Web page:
Friday, I met my friend from Switzerland to take her to learn some tango by going to La Viruta, which we fell so much in love with that we planned to go two more times before I leave.

A picture of the basic tango steps found in front of La Viruta.

A picture of the basic tango steps found in front of La Viruta.

A picture we took before we started our tango classes.

A picture we took before we started our tango classes.

 

Saturday, we decided to take a trip to another town in Buenos Aires province in Argentina, Tigre. Since it is far we had to take a colectivo and then a train to arrive. The first thing we did was take a boat ride through el Rio de Tigre, where we had the boat stop at one of the islands where we ate and walked along a trail to enjoy our surroundings. Then we walked around where we got to see the casino of Tigre, amusement park, and el Puerto de Frutos. We literally spent our entire day and night en Tigre, it is definitely a great place to visit.

Some pictures from Tigre.

Some pictures from Tigre.

This is a picture of us ending our day in Tigre.

This is a picture of us ending our day in Tigre.

Sunday, we planned to visit La Boca, a neighborhood or barrio in Buenos Aires, Argentina. In La Boca we were able to enjoy some European flavor. We were able to walk along the colorful houses and streets full of tango artists, art, food, and so much more. Then, we decided to join the rest of Buenos Aires by going to la Plaza de Mayo where everyone was gathered around to celebrate el 25 de Mayo, the Revolution of Argentina. I was glad to be able to be part of that; there was a concert, good food, markets, and performances all night. I got to admit; I had a busy busy week, but it was so worth it.

Some pictures of us in el caminito de La Boca. It was incredible being in such a colorful area.

Some pictures of us in el caminito de La Boca. It was incredible being in such a colorful area.

A picture from el 25 de Mayo. A huge celebration of the Revolution in la Plaza de Mayo.

A picture from el 25 de Mayo. A huge celebration of the Revolution in la Plaza de Mayo.

In my internship this past week I was so fortunate to be able to work in the obstetrical floor where I was able to learn all about the security, regulations, and procedures they have. Additionally, I got to be part of one of the best type of surgeries, birth delivery! I got to say that being able to be part of that was amazing, especially getting to connect with the parents. I was so welcomed in that floor that I was given a surprise my last day on the floor, Friday where all the nurses surprised me with a poster wishing me a safe flight back.

The amazing OB nurses I got to be around with this past week.

The amazing OB nurses I got to be around with this past week.

 

Lucky Number Seven

This week I had the opportunity to continue working on the same floor as last week, where I learned about chemotherapy, laboratory procedures, nutrition, drug administration, therapy, cardiology, and implantation of catheters. I was given the chance to see an implantation of a peripherally inserted central catheter (PICC), which is a very flexible and thin tube, which is an intravenous line (IV) that is inserted to administer medications to preserve the veins of patients. I was also able to evaluate the roll that the nurses have on the floor, which was very nice, because I got to observe the different responsibilities that they have compared to the other areas I have been in. I feel like being exposed to all the different areas that nurses work in, I am able to learn and see what I am more attracted to. Which is helpful, because I will know what area I would like to work in once I become a nurse. I have to admit that I have a different perspective about cancer and chemotherapy, I always thought negatively about it until now.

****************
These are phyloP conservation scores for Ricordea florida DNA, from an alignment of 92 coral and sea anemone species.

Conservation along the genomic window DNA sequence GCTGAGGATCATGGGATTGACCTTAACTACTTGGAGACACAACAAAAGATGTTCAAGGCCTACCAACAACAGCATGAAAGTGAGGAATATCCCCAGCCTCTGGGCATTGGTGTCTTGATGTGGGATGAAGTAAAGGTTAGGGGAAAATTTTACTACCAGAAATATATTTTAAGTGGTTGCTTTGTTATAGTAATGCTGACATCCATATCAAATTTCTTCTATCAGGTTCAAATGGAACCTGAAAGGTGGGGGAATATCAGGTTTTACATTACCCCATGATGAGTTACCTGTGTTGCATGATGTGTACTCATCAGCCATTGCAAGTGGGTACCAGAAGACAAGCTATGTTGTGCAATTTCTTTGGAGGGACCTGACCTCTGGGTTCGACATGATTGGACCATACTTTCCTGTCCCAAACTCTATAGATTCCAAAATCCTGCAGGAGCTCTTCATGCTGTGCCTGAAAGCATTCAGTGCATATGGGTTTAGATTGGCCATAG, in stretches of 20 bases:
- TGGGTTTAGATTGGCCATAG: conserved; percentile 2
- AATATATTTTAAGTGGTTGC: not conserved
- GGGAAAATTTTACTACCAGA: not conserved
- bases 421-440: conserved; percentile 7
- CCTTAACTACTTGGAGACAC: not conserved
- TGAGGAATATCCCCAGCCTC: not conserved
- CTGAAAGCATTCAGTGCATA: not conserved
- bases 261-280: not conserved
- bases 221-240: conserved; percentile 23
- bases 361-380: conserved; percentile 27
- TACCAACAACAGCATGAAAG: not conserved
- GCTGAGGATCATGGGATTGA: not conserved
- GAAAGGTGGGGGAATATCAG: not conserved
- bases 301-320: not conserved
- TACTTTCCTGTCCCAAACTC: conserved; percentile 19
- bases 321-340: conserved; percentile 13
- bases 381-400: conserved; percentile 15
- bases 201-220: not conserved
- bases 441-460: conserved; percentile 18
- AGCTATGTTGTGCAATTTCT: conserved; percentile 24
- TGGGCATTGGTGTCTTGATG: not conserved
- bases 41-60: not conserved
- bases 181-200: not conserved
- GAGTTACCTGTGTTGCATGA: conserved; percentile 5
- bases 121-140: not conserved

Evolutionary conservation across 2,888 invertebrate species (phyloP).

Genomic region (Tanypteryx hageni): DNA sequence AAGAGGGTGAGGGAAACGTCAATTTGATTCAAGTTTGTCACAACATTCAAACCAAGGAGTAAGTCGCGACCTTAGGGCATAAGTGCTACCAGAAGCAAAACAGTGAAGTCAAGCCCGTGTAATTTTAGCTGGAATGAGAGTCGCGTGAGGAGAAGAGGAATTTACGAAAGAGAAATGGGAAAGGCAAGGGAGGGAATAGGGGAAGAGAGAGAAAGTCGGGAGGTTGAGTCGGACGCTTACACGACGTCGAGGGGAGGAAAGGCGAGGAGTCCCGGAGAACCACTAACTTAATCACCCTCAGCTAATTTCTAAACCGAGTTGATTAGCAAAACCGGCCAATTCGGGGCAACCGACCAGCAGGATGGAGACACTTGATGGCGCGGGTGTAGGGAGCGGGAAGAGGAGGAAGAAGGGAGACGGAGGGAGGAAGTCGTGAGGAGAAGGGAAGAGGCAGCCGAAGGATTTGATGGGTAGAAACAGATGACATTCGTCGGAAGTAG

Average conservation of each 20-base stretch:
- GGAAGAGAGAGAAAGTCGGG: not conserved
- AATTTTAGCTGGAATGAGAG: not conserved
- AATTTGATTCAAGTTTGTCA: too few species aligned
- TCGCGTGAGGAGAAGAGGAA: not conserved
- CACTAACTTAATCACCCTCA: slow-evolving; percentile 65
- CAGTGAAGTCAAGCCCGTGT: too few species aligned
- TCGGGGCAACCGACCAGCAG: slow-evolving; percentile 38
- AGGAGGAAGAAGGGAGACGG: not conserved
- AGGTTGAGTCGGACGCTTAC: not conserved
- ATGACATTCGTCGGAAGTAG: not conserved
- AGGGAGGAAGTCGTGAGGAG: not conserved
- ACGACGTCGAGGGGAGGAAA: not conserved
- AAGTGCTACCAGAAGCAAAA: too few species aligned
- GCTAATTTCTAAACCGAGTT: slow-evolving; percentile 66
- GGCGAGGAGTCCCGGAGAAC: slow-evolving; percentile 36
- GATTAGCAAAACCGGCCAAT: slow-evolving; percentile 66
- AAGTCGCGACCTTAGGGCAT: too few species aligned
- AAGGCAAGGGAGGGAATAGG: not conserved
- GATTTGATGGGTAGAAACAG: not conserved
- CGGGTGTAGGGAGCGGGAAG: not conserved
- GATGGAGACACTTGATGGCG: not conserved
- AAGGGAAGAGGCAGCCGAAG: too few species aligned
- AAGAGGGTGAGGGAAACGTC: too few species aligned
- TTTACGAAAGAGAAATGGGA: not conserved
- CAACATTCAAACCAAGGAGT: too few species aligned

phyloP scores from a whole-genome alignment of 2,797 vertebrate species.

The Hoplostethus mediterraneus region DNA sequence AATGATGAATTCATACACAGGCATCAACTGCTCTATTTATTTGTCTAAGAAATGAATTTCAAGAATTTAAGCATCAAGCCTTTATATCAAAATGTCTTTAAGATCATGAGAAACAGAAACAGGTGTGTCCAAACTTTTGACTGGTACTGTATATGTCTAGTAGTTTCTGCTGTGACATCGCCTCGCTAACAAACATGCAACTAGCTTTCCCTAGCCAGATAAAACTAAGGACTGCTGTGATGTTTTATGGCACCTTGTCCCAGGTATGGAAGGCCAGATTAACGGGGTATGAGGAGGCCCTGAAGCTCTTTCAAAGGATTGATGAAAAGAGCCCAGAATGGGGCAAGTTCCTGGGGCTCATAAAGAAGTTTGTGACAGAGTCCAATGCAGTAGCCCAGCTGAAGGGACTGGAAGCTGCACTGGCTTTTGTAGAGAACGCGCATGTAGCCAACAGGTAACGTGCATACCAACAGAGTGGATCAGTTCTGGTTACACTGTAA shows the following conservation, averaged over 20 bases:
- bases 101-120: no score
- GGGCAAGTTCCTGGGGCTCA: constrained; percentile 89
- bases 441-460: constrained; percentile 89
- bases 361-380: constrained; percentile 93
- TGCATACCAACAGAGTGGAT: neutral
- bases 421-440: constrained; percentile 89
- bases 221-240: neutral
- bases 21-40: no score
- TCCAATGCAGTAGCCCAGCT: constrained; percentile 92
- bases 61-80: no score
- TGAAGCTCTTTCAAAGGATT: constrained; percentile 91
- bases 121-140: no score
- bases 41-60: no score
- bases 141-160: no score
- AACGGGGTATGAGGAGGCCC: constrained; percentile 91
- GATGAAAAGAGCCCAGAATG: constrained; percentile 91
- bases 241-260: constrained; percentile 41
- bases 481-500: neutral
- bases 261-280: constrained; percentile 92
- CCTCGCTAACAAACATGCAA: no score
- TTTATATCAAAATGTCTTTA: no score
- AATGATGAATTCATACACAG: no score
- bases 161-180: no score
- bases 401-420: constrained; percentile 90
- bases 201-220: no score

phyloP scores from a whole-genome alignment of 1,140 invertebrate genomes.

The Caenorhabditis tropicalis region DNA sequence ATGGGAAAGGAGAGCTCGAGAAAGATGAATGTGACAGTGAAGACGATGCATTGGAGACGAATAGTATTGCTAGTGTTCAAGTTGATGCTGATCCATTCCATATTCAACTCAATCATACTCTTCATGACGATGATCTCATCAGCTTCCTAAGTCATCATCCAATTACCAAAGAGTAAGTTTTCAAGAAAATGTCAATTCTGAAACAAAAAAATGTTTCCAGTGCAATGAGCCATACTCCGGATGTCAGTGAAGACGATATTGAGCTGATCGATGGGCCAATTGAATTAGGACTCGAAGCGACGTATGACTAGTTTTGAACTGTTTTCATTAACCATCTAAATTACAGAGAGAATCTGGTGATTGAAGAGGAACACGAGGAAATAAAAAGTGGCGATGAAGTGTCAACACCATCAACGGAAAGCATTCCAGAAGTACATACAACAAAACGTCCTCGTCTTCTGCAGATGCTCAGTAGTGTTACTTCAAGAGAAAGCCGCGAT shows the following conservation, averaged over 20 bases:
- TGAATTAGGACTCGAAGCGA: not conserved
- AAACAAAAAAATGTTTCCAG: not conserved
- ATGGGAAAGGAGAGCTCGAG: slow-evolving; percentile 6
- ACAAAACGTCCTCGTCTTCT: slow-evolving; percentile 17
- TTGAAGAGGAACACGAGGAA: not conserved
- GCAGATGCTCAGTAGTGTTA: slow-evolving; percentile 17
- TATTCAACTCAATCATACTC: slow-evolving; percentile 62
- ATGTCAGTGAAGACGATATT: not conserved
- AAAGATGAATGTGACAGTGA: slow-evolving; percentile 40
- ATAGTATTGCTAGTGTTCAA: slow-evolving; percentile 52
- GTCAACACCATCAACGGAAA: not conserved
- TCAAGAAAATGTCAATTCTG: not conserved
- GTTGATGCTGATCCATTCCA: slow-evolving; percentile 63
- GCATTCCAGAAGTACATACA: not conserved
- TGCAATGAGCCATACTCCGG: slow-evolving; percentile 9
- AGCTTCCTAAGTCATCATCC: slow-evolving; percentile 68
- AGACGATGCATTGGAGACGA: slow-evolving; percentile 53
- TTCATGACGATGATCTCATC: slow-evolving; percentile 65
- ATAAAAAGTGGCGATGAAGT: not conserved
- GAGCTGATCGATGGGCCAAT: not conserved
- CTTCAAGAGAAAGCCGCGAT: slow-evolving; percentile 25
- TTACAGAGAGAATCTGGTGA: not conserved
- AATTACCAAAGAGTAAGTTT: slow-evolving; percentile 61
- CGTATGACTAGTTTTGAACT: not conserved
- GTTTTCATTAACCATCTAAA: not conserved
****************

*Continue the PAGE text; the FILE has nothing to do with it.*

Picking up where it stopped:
These are some of the lovely people I have had the chance to work with these last two weeks.

These are some of the lovely people I have had the chance to work with these last two weeks.

After work on Wednesday, I was invited by some friends to join them for a small, traditional festival that occurs every full moon, which is called, “La Luna Llena.” It is a gathering where people come with their drums to play, where people come to drink some mate, meet with friends, meet new people, and gather around a fire to listen and dance to the sound of drums. It was really fun. Friday, I was able to join one of my co-workers for dinner at her house where I was introduced to the classical dessert of Argentina, batata con queso, which is a sweet potato candy accompanied with cheese. I got to say as weird as it sounded to me I really enjoyed it. On Saturday I was able to join my coordinator from BAC to a birthday dinner where I was fortunate to have met a new friend that is closer to my age and has the same interests as I do, we both cannot wait to hang out again. Then Sunday, I was invited to another birthday, where I accompanied one of my supervisors’ birthday with her family. It was amazing, I was able to join in some lovely conversations and I was able to try some delicious homemade food, dessert, and of course cake! It was nice being able to see and compare the different traditions of birthdays celebrated here compared to the United States’. I love getting to be part of a different culture!

This is the picture I took of the classical desert of Argentina I tried, dulce de batata con queso (sweet potato candy with cheese).

This is the picture I took of the classical desert of Argentina I tried, dulce de batata con queso (sweet potato candy with cheese).

These are some pictures from the "Luna llena festival," where my friends and I gathered around the fire to listen to the sound of the drums and watch some performances while we had some mate.

These are some pictures from the “Luna llena festival,” where my friends and I gathered around the fire to listen to the sound of the drums and watch some performances while we had some mate.

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These are some pictures from Saturday where I joined my coordinator from BAC to her friend’s birthday, which was held in a club called Tazz.

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This is a picture of my supervisor’s birthday on Sunday with her family. It was such an experience.